'Ocean's Thirteen' Danny Ocean's team of con artists is back in Vegas after their ill-advised European detour — and up to their Armani collars in schemes.
NPR logo 'Ocean's Thirteen'

Review

Arts & Life

'Ocean's Thirteen'

Matt Damon, George Clooney, Brad Pitt: This time it's personal for them and the rest of the 'Ocean's Thirteen' crew. Melinda Sue Gordon/Warner Bros. Pictures hide caption

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Melinda Sue Gordon/Warner Bros. Pictures
  • Director: Steven Soderbergh
  • Genre: Crime caper
  • Running Time: 122 minutes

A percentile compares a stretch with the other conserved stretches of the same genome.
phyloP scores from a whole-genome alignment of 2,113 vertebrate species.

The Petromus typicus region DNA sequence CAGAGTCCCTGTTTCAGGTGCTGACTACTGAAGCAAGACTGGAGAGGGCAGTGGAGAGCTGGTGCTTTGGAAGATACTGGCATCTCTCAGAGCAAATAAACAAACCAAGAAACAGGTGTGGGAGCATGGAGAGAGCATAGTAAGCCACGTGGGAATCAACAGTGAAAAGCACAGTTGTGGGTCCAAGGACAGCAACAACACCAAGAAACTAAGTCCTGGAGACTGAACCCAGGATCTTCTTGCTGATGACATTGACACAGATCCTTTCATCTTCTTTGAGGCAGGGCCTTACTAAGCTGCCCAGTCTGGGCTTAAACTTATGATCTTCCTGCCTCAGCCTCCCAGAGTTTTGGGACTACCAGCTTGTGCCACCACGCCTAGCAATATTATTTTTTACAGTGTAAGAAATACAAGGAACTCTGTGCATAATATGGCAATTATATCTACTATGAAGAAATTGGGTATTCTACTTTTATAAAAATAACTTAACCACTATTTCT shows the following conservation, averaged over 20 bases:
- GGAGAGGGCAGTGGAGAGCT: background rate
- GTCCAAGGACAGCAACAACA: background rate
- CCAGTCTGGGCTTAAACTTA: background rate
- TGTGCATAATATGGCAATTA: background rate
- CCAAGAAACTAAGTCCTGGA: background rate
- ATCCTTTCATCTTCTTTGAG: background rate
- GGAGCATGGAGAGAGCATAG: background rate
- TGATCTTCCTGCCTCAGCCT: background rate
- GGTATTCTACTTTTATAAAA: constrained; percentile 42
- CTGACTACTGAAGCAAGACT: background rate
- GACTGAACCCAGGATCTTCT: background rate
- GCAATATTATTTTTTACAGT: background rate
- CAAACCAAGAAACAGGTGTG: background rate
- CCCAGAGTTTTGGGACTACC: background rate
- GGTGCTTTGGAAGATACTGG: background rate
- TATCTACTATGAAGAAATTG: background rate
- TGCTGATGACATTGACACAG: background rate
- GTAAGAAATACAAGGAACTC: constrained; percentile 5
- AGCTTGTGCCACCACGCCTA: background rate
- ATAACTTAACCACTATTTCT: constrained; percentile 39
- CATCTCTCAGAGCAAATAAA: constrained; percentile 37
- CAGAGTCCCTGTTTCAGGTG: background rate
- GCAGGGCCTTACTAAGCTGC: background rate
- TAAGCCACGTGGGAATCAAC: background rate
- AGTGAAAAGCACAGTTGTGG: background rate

I'd call it the best of the summer threequels if that wasn't damning with faint praise this summer. This pleasant goof of a revenge comedy finds Danny Ocean's team of con artists back in Vegas after their ill-advised European detour — and up to their Armani collars in schemes. The object this time is to deflate a new nemesis: Al Pacino as a gambling kingpin who's betrayed the group's beloved mentor, Reuben (Elliott Gould), and who's looking to get a five-diamond ranking for his new hotel and casino (a fabulously improbable CGI masterpiece twisting heavenward on the Vegas skyline). Director Steven Soderbergh keeps things snappy and cool, with the sort of double- and triple-crosses that it would be downright criminal to give away. Casey Affleck and Matt Damon have some especially choice comic bits, but those, too, should probably remain surprises, so let's just note that everyone underplays deftly, except Pacino, who's been directed to snarl and bluster so broadly that there's never the slightest question about how richly he deserves his comeuppance.